By Martin Gough
BBC Sport at the Rose Bowl
A sunny evening, a packed Rose Bowl, the blast of piped music and the promise of live acts to come combined for a party atmosphere at the first ever game of Twenty20 cricket.
As home side Hampshire successfully defended a total of 153 in a match that went down to the final over, the crowd of 8,500 erupted at the fall of every wicket, and cheered every new batsman.
The England and Wales Cricket Board (ECB) proudly announced that a total of 30,050 spectators attended the first five matches on Friday.
But will the numbers be similarly impressive when the next match comes to the Rose Bowl next Wednesday, this time next year or when there are grey clouds hovering?
And, more importantly from the point of view of the game's authorities, will the extra interest spread into other areas of the county game, from the 45-over National League to the four-day County Championship?
County cricket has reinvented itself before in search of new fans and new revenues.
A dearth of interest in the Championship prompted the arrival of one-day cricket, in the form of the 60-over Gillette Cup, as long ago as 1963.
Since then the game has been revolutionised, with one-day international cricket proving the most popular form of the game worldwide.
But the razzmatazz that accompanies Twenty20 - bouncy castles,
face-painting, barbeque areas - has all been tried before.
A new era was trumpeted back in 1992 when the Sunday League embraced coloured clothing; team nicknames were adopted in 1999 with the aim of adding marketing muscle.
But, expensive floodlit matches aside, much of the one-day game is played by second-choice players in front of empty seats.
David Manning, who made the trip from Reading for the opening match, is one fan who believed it is a historic occasion.
Manning, an Essex fan, and his friend Geoff, go to go to Test matches every year and make an annual pilgrimage to the Cheltenham Festival but are far from county regulars.
"It's fantastic - absolutely love it," he says.
"The great thing is its proper cricket - you take wickets, you bowl people out and you stop the run-scoring.
"We'll come and watch a few games."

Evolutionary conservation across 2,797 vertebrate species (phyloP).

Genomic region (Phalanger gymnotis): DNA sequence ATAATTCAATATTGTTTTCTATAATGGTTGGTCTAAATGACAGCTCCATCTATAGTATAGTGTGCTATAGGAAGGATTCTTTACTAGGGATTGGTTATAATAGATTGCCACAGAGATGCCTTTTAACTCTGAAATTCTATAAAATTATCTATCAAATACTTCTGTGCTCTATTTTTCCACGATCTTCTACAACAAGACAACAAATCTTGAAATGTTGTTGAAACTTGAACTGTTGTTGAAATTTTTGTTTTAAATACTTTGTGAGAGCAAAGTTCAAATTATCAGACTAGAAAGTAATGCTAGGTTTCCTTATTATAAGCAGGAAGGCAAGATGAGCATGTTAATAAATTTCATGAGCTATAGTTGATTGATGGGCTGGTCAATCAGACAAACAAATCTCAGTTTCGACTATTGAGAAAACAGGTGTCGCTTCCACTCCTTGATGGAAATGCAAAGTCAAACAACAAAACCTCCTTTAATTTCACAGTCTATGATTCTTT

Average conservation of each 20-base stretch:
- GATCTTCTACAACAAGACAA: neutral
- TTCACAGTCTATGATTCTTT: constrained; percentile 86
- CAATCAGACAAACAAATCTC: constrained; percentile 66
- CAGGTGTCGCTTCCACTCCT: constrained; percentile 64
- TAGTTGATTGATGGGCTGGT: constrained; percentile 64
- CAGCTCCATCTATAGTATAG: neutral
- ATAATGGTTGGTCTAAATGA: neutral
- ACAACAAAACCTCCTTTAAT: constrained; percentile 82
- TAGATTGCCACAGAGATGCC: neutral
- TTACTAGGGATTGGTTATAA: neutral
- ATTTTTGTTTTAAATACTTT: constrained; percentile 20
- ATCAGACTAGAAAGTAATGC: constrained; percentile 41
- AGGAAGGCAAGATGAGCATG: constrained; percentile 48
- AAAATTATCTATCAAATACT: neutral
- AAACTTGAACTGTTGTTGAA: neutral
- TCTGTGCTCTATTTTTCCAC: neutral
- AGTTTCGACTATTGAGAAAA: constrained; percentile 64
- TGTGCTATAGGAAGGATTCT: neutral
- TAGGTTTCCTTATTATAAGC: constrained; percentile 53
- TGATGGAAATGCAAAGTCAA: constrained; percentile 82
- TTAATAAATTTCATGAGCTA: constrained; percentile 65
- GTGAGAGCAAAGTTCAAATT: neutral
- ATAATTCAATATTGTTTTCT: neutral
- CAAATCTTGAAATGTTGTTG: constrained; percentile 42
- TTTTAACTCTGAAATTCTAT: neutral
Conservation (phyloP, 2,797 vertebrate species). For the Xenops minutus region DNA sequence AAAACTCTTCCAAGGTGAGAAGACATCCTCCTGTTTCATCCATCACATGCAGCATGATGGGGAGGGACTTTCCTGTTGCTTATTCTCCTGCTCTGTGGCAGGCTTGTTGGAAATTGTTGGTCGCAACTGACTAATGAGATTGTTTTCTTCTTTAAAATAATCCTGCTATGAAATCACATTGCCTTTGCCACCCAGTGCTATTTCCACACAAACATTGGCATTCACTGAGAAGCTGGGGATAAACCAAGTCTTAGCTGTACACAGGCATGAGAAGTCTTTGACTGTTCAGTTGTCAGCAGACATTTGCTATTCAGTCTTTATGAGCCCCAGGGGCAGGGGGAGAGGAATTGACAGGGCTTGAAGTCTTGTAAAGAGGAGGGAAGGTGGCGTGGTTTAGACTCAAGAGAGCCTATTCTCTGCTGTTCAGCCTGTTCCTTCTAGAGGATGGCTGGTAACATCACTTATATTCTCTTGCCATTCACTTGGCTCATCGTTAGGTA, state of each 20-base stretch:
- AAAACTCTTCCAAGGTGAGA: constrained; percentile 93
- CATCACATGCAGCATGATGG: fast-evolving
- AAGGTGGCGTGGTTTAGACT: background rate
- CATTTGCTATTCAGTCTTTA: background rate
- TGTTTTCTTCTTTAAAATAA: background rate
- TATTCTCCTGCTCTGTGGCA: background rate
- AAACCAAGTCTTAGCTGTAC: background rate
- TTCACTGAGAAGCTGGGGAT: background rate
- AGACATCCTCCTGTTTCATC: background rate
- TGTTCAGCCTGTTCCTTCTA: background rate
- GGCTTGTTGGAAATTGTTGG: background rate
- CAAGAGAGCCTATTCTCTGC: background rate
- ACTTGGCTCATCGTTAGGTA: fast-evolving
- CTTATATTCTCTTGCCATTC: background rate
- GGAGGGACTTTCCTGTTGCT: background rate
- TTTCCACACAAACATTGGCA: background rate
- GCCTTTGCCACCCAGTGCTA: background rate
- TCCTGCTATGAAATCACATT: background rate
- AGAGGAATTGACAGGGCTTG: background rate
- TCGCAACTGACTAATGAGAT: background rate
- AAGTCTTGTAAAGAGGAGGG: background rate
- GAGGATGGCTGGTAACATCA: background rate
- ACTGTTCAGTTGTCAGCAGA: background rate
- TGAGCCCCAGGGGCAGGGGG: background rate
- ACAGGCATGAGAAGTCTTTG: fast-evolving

Just like watching the late-night highlights on TV, the action is non-stop.
Giles Berkley and his wife Alex are marshalling a group of 10 of their son's schoolfriends.
And they make up exactly the market the ECB are trying to target - cricket fans who never go to see the county game.
Mis-Teeq providing a musical finish to proceedings
"The boys are obsessed with cricket - they love it - but they don't go to many games," Giles explains.
"We've taken them to Lord's and The Oval a few times but this is the first local game we've been to," Alex adds.
"We'll definitely back for Twenty20 and if the youngsters can come and enjoy this then maybe the [longer version of the] county game has a chance of netting a few of them."
There is only one thing on the minds of many of those prowling the boundary and it is not the 13 men on the field dressed, oddly in the age of coloured clothing, all in black.
Teen band Mis-Teeq are due on the stage at square leg an hour after the game finishes, and the youngsters are restless.
Hilary, taking in the event with middle-aged friend and a disparate group of girls, says the combination of cricket and music made "a good excuse for a night out".
How easy is she finding the game to follow?
"I'm more interested in the burger and chips at the moment," she said.
Fans of chips and chart-toppers may not be back next week, but an exciting, highlight-packed game of cricket in the sunshine can only help boost the gates.